12 x 7 __ 7 x 13 | By multiplying the numbers on the left and right hand sides, we will have a new mathematical statement. Hence, 12 x 7 = 84 while 7 x 13 = 91. Thus, by rewriting the new statement 84 __ 91, we can easily identify what symbol to use. So, 84 < 91 which reads as 84 is less than 91. Therefore, a less than symbol will make the statement true. |

10 x 5 __ 6 x 8 | By multiplying the numbers on the left and right hand sides, we will have a new mathematical statement. Hence, 10 x 5 = 50 while 6 x 8 = 48. Thus, by rewriting the new statement 50 __ 48, we can easily identify what symbol to use. So, 50 > 48 which reads as 50 is greater than 48. Therefore, a greater than symbol will make the statement true. |

**Example #5**

State the relationship that exists between 10 meters and 10,000 centimeters.

**Solution**

Step-by-Step Process | Explanation |

10 meters x 100 centimeters/1 meter | Convert 10 meters to centimeters. |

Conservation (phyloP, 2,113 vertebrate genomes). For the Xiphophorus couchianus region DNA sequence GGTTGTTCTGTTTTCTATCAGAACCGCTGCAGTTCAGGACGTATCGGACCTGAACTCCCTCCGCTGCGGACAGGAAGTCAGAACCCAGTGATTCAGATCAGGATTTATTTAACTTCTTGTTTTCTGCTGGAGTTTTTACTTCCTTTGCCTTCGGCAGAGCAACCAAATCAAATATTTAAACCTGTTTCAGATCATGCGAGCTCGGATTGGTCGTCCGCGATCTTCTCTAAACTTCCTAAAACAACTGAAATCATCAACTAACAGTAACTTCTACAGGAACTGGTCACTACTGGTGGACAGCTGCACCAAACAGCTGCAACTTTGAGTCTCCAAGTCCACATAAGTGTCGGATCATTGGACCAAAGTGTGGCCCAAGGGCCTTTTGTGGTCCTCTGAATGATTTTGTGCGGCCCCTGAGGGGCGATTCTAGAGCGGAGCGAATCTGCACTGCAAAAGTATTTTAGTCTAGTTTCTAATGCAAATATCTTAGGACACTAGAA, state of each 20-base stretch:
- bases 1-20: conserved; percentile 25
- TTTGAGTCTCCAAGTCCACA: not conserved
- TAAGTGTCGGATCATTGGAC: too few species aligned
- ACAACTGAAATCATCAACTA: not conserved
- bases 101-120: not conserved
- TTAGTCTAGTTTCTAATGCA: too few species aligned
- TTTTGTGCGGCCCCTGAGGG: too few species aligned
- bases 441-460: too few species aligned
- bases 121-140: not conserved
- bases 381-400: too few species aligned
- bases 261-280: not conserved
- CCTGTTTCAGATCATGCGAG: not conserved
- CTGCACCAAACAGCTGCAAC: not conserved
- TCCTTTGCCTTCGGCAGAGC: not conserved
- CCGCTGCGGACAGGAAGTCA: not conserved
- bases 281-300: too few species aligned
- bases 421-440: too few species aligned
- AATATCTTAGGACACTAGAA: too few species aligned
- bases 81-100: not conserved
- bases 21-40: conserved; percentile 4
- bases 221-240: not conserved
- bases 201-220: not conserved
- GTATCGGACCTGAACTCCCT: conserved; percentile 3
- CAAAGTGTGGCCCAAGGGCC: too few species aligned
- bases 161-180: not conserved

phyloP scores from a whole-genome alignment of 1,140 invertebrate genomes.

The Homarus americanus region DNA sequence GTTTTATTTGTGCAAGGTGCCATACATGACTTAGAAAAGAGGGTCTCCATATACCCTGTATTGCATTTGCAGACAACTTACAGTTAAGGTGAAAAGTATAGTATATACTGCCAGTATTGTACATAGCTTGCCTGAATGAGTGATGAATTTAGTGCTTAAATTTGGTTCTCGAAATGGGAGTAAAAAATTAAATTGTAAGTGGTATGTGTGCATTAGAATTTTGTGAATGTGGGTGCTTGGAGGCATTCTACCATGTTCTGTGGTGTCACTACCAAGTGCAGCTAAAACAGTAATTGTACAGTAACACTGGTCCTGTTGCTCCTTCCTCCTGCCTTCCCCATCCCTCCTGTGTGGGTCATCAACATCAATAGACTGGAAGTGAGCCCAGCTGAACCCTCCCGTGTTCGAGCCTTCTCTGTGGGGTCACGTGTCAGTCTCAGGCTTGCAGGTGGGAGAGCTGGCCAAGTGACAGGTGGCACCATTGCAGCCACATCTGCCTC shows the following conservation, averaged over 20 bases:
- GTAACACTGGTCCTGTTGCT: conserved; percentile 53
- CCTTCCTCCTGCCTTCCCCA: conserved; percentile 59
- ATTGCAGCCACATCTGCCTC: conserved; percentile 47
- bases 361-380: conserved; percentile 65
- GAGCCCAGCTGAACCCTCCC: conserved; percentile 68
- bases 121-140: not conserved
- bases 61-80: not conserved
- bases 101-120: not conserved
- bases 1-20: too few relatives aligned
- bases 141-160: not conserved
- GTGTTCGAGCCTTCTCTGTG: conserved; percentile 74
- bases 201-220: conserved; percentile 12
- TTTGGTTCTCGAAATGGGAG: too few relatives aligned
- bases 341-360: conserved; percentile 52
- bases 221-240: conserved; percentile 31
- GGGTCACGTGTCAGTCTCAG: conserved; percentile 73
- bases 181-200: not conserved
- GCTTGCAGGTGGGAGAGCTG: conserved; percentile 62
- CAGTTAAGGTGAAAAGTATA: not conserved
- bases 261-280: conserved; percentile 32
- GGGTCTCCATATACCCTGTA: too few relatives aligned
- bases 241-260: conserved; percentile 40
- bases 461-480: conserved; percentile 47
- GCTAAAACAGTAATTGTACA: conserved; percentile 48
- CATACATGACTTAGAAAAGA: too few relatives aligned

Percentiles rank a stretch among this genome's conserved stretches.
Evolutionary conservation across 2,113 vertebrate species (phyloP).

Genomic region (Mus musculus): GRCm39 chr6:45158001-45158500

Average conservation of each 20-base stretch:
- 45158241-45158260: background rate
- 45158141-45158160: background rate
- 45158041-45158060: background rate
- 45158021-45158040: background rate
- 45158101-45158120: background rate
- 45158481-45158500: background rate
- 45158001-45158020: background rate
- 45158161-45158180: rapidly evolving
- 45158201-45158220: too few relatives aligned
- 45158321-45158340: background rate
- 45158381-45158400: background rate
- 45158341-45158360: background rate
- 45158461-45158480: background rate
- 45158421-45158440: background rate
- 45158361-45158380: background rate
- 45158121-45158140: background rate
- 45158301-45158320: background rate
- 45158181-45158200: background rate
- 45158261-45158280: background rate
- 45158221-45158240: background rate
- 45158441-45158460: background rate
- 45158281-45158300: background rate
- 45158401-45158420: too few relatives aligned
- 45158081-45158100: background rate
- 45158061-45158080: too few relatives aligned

10 x 100 = 1000 centimeters | Simplify. |

1000 centimeters __ 10,000 centimeters | State the new mathematical statement. |

1000 centimeters < 10,000 centimeters | Since 1000 centimeters is smaller than 10,000 centimeters, then we need to use a less than symbol. |

Therefore, 10 meters < 10,000 centimeters. |

**Example #6**

If Luna had \$150 and bought a bag that costs not more than \$100, how much money does she have left?

**Solution**

Step-by-Step Process | Explanation |

Luna’s money = \$150 | It is stated that Luna had \$150 before buying a bag. |

cost of bag < \$100 | Because of the use of the word, “not more than \$100, we are certain that the cost of the bag is less than \$100. |

~\$100 __ \$150 | Since the cost of the bag is less than \$100, we need to write a mathematical statement that translates to ~\$100 __ \$150 which reads as about \$100 is __ to \$150. |

~\$100 < \$150 | To make the statement true, we know for a fact that \$100 is less than \$150. Hence, put < on the blank. |

money left < \$150 | We can conclude that the money left on Luna is now less than \$150 after buying the bag. |

Therefore, Luna’s money < \$150 after buying the bag. |